Pliva, Inc. v. Mensing
United States Supreme Court
131 S. Ct. 2567 (2011)
Gladys Mensing (plaintiff) and Julie Demahy (plaintiff) were each prescribed Reglan, the brand name for metoclopramide, in 2001 and 2002. After its release in 1980, metoclopramide became associated over time with the development of tardive dyskinesia, a serious neurological disorder. As evidence mounted, the drug’s warning label was altered in 1985, 2004, and 2009. The 2009 label instructed that use of the drug beyond 12 weeks “be avoided in all but rare cases.” The prescriptions of Mensing and Demahy were filled not for Reglan but for generic metoclopramide. After using the drug for several years, each woman developed tardive dyskinesia. Each sued the manufacturers of the generic drugs they had taken (collectively, Manufacturers) (defendants). Plaintiffs alleged that Manufacturers were liable under state tort law for failing to provide adequate warnings. Manufacturers pleaded preemption as an affirmative defense, contending that because federal law required them to use the same label as Reglan, it was impossible to comply with a state-law duty requiring a different label. The Courts of Appeals for the Fifth and Eighth Circuits rejected Manufacturers’ defense. Manufacturers petitioned the Supreme Court for certiorari.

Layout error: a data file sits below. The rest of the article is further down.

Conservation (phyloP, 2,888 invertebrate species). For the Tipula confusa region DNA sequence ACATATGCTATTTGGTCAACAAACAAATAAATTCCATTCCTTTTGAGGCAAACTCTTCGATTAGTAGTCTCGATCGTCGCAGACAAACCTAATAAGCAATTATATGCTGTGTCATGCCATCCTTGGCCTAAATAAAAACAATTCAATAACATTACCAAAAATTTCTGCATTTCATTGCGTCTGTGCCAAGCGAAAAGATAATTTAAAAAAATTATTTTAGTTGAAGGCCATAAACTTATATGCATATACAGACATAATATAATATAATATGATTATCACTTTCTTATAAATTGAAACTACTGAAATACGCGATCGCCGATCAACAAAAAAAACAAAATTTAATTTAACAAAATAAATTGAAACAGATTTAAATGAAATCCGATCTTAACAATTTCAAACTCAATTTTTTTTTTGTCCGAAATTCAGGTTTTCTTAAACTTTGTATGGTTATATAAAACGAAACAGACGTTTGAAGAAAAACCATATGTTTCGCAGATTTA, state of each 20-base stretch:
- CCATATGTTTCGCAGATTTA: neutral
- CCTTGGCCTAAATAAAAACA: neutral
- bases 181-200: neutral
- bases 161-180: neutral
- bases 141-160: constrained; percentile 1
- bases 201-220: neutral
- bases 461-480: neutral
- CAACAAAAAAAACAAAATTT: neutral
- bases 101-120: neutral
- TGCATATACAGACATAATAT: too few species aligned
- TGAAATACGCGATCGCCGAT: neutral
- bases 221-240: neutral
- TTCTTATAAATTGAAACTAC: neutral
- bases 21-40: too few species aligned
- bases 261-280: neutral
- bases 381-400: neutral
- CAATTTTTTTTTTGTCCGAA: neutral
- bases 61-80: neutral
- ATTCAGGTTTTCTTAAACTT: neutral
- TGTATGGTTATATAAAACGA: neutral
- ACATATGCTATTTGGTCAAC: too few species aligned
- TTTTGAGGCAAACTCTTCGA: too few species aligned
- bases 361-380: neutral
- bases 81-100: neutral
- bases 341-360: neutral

Rule of Law
Holding and Reasoning (Thomas, J.)
Dissent (Sotomayor, J.)
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